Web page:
ANNAPOLIS -- A Maryland Senate panel moved forward with a measure to allow public-private partnerships, which give private companies power over roads, schools and public transit in exchange for less upfront taxpayer investment.

The measure specifies when and how private companies could partner with the state on big construction projects without going through the usual procurement process.

The bill has overwhelmingly passed the House. It's a priority of Gov. Martin O'Malley, who has had Lt. Gov. Anthony Brown spearhead the measure through the House and Senate.

Unlike typical projects for which the state contracts with a private company to build the project using taxpayer money, in a public-private partnership the private business undertakes much of the cost itself and is repaid through fees on users of the finished product, such as highway tolls. That can mean higher costs for drivers, as private companies typically charge higher tolls than states.

However, the projects would still involve millions of dollars in taxpayer money, and opponents worry that circumventing the typical procurement process would result in a shadowy process without as much oversight over how Marylanders' tax dollars are spent.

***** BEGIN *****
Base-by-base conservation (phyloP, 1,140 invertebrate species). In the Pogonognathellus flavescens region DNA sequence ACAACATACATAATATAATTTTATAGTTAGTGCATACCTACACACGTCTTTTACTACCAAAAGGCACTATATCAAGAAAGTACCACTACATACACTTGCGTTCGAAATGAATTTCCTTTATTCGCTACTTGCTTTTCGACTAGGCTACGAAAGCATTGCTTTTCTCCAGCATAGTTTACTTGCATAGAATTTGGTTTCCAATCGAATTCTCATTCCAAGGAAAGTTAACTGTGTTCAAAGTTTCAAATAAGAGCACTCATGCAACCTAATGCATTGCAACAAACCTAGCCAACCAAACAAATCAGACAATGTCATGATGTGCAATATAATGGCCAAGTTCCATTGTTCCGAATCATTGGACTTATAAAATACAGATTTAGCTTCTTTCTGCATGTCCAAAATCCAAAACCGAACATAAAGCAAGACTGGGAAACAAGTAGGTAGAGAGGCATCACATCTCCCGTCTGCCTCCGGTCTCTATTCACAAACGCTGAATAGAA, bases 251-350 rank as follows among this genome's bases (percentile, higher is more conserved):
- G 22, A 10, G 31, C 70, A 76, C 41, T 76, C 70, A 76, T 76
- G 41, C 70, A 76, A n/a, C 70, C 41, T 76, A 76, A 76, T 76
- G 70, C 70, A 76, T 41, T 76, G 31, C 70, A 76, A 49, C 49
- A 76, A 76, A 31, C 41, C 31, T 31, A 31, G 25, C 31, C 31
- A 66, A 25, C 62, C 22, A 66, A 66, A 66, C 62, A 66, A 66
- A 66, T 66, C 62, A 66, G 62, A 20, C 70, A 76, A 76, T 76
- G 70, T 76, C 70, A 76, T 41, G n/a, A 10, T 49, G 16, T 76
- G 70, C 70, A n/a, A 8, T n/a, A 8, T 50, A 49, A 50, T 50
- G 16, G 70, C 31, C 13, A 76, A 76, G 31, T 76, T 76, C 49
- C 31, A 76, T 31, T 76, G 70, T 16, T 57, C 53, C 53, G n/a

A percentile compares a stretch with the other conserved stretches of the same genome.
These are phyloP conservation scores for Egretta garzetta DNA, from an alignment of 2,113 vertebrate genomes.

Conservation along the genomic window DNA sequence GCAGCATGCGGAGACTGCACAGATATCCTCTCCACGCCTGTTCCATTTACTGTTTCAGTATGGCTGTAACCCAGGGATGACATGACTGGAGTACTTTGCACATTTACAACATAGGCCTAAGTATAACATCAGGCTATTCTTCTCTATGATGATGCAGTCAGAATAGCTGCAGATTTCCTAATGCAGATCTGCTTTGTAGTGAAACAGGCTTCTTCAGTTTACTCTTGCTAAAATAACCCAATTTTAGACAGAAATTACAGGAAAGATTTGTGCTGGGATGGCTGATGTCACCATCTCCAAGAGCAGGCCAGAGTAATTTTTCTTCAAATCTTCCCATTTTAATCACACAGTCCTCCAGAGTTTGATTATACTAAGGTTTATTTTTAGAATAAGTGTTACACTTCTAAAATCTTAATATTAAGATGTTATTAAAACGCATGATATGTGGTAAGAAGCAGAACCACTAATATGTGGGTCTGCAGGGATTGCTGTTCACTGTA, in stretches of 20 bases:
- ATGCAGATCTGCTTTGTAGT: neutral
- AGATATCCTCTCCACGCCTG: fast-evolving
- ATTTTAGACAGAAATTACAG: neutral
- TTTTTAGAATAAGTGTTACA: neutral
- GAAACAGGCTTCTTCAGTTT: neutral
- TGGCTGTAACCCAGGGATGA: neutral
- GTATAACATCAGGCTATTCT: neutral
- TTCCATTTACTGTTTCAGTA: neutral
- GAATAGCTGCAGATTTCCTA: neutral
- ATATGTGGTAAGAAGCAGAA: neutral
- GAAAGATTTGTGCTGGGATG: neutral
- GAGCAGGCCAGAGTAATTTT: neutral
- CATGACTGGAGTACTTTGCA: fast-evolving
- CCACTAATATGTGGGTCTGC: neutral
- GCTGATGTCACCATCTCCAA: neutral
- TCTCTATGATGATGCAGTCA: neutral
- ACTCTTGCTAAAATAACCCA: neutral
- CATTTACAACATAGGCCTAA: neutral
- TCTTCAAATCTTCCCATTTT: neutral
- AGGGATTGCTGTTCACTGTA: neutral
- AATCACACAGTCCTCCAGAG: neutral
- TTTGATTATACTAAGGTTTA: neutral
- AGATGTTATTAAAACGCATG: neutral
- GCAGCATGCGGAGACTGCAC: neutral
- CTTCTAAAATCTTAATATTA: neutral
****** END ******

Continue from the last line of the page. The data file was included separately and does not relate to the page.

Maryland Secretary of State John McDonough assured members of the Senate Budget and Taxation Committee that the bill had been changed to allow more oversight from lawmakers and require stricter reporting.

"It does provide for an audit, it provides for additional review time," McDonough said.

"It's essentially the House bill with some improvements on oversight."

Virginia approved public-private partnerships in 1995. A study by consultant KPMG commissioned by the state showed that Virginia initiated more public-private road partnerships than any other state in 2012 -- and many countries, including Australia, Belgium and Canada.

Virginia approved about $3 billion in public-private road projects in 2012.

A recent example is the Capital Beltway Express toll lanes, meant to alleviate congestion, which opened in November. The project consisted of 14 miles of toll lanes -- two lanes in each direction -- where drivers are charged higher rates at peak hours to avoid jams. Officials estimate the average trip costs drivers between $5 and $6.

Maryland has a public-private partnership at the Port of Baltimore and one to operate travel plazas along Interstate 95.

Maryland officials estimate between 6 percent and 10 percent of the state's infrastructure needs -- including the proposed light-rail Purple and Red lines in the Washington suburbs and Baltimore, respectively -- could by financed through public-private partnerships.